The opinion of the court was delivered by: Joanna Seybert, U.S.D.J.
No appearances SEYBERT, District Judge:
Plaintiffs have moved for a default judgment. For the following reasons, that motion is GRANTED. Magistrate Judge Boyle's Report and Recommendation ("R&R") is ADOPTED IN PART AND CLARIFIED IN PART.
On February 11, 2010, Plaintiffs commenced this action. Defendant failed to answer Plaintiffs' Complaint or otherwise appear in this litigation. So on April 30, 2010, Plaintiffs moved for entry of a default judgment. On May 3, 2010, the Clerk of the Court certified Defendant's default. On May 6, 2010, Plaintiffs moved for a default judgment. On May 12, 2010, the Court referred Plaintiffs' default judgment motion to Magistrate Judge E. Thomas Boyle for his R&R concerning whether a default judgment should be entered and what, if any, damages should be awarded. After considering Plaintiffs' papers and conducting an inquest, Magistrate Judge Boyle then issued, on January 13, 2011, a R&R recommending that a default judgment be entered and that Plaintiffs be awarded certain specified damages and other relief. No party filed any objections to Magistrate Judge Boyle's R&R.
In reviewing an R&R, a district court "may accept, reject, or modify, in whole or in part, the findings and recommendations made by the magistrate judge." 28 U.S.C. § 636(b)(1)(C). If no timely objections have been made, the "court need only satisfy itself that there is no clear error on the face of the record." Urena v. New York, 160 F. Supp. 2d 606, 609-10 (S.D.N.Y. 2001) (internal quotations omitted).
Here, no party objected to Magistrate Judge Boyle's R&R. And the Court finds his R&R to be correct, comprehensive, well-reasoned, and free of any clear error. Accordingly, the Court ADOPTS it.
That being said, the R&R does contain one ambiguity that needs clarification. The R&R recommends a prejudgment interest award "at a rate of nine percent (9%) per annum, which equates to 0.75% interest per month, compounded." R&R at 5. The Court interprets the R&R as recommending simple interest at a rate of 9% per annum, not compound interest at a rate of 0.75% per month (which would result in an annual interest yield of 9.38%). The underlying Promissory Note provides for "interest of nine (9%) percent per annum," without specifying whether it provides for simple or compound interest. And when a contract "does not specify whether it means simple interest or compound interest, New York law presumes that it awards only simple interest." Trs. Laborers Local Union No. 1298 v. A to E, Inc., 09-CV-3810, 2010 U.S. Dist. LEXIS 50458, at *2 (E.D.N.Y. May 19, 2010). More to the point, Plaintiffs' "Interest Calculation" (Docket No. 22-3) calculates simple interest at a 9% rate of 1.91 years, and it was that resulting interest figure ($8,254.14) that Magistrate Judge Boyle recommended awarding. Consequently, the Court clarifies that Plaintiffs are entitled to prejudgment interest at a 9% simple per annum rate.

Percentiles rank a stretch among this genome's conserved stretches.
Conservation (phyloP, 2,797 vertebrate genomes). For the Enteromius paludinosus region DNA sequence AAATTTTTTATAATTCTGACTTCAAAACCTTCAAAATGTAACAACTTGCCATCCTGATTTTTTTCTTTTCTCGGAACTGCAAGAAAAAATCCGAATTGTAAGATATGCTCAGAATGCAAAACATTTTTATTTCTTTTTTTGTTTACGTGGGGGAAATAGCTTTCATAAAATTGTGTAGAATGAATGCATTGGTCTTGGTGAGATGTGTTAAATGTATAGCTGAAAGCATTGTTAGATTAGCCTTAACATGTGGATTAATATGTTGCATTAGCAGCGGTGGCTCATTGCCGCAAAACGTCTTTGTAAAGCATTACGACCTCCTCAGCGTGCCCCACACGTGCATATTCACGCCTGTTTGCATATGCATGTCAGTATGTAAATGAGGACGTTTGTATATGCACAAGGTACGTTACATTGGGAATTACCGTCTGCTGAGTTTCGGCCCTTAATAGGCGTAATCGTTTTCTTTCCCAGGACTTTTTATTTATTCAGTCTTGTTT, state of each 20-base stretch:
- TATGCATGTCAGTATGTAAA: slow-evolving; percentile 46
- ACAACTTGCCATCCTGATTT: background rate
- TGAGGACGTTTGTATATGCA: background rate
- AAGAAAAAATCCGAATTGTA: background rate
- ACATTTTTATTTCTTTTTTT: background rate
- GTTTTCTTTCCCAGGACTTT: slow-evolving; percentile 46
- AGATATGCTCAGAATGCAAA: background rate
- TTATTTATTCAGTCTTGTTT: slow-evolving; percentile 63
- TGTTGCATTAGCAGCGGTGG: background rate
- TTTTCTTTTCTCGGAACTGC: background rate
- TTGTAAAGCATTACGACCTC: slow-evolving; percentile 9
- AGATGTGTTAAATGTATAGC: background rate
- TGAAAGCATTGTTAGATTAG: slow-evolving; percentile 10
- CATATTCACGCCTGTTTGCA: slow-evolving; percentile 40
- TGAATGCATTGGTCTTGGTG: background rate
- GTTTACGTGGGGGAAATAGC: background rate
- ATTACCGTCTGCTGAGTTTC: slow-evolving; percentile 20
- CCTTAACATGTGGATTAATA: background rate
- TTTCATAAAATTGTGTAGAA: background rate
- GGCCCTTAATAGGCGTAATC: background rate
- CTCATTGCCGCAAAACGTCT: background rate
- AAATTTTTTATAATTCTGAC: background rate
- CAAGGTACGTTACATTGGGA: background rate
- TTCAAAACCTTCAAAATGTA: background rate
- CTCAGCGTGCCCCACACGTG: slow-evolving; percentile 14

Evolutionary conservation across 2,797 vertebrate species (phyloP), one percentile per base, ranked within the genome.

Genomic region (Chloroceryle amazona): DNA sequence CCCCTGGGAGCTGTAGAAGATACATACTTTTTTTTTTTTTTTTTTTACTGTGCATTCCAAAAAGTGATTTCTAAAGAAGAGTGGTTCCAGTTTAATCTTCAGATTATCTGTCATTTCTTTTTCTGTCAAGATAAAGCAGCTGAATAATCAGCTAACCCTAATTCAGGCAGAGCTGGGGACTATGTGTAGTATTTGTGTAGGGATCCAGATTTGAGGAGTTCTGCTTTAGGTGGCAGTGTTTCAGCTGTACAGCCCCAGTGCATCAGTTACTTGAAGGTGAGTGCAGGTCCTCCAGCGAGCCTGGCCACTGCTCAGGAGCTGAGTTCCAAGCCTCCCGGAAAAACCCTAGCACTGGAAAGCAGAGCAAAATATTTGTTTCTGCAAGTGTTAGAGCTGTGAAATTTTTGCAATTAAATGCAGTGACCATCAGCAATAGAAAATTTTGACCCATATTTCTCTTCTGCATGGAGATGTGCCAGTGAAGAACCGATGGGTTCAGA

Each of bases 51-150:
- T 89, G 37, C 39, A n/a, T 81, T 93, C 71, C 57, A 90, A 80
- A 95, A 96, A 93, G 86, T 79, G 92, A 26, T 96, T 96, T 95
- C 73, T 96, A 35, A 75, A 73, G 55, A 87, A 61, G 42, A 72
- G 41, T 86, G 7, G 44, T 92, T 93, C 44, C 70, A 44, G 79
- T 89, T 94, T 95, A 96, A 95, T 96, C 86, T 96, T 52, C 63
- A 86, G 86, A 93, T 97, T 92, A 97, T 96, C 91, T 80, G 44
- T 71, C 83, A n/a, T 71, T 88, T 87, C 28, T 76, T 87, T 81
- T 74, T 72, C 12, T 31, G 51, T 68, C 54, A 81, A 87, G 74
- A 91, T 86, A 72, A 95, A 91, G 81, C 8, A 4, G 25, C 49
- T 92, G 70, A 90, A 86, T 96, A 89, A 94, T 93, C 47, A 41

It follows then that the Court awards Plaintiffs a default judgment, and further awards Plaintiffs the following damages: (1) unpaid principal on the Promissory Note in the amount of $48,017.11; (2) interest in the amount of $9,248.69*fn1 ;
(3) liquidated damages in the amount of $10,978.15; (4) post-judgment interest to be calculated and assessed under 28 U.S.C. § 1961; (5) attorney's fees in the amount of $7,051.00; and (6) costs in the amount of $204.41. This leads to a sum total of $75,499.36, plus post-judgment interest under 28 U.S.C. § 1961.